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In the following sentence, would it be correct to use a comma to before every day?

  1. We find loans for people with bad credit or no history of borrowing, every day.

  2. We find loans for people with bad credit or no history of borrowing every day.

  3. We find loans for people with bad credit, or no history of borrowing, every day.

And how would it change the situation if I changed the wording to this:

  1. We find loans for people with bad credit or no history of borrowing, all day, every day.

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  • Thanks for the answers Reg. Good job it's not a maths site as there are only 3 possible answers, not 4. Also, that sentence isn't going anywhere near any inbox - it's for a demo project with a guarantor lender, and I just didn't want to look illiterate :) – John Ohara Aug 17 '18 at 11:12
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2) is grammatical:

We do x for a or b every day. Even if the sentence is long, it is grammatical.

My suggestion is:

  • We find loans for people with bad credit or no borrowing history every day.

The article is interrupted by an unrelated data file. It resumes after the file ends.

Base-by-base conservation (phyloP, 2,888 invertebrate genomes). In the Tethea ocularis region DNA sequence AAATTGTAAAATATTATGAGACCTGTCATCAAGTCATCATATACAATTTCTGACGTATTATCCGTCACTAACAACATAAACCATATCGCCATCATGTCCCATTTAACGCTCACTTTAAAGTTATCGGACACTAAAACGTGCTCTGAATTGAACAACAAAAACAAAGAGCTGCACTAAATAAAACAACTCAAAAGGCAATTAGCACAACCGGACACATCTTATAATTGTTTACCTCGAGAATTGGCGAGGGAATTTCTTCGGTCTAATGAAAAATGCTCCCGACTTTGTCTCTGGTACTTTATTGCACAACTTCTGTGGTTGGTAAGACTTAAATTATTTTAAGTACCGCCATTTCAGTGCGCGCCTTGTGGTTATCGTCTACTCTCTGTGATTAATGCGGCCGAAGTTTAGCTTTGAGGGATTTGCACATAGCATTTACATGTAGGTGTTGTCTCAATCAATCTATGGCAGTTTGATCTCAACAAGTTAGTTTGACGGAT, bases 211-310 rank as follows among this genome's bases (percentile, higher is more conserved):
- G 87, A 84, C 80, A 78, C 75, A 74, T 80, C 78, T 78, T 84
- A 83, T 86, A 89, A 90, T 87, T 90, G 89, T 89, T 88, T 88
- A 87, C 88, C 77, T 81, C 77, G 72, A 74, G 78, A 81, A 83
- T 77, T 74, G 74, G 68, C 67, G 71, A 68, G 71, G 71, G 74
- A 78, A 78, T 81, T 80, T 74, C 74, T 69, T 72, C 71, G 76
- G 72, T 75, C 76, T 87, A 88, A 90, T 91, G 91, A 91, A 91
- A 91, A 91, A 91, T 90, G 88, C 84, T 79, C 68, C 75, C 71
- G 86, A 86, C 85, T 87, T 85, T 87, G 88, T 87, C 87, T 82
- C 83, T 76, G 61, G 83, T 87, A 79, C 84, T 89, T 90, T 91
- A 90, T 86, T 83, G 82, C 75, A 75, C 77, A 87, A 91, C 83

Edit: after thinking about this, I prefer:

  • We find loans every day for people with bad credit or no borrowing history.

All day, every day sounds like you might be bored. I would avoid it.

The adverbial phrase every day has to go at the beginning with a comma:

  • Every day, we find X for A and B.

In the middle, though here that would be quite awkward:

  • We find X every day for A and B.

At the end with no comma as given in my first suggestion.

Cambridge Dictionary: They usually go in end position.

They sometimes go in front position especially if we want to emphasise the adverb.

adverbs of time

[joke: Dear God of Credit: Please don't give anyone a sub-prime loan.]

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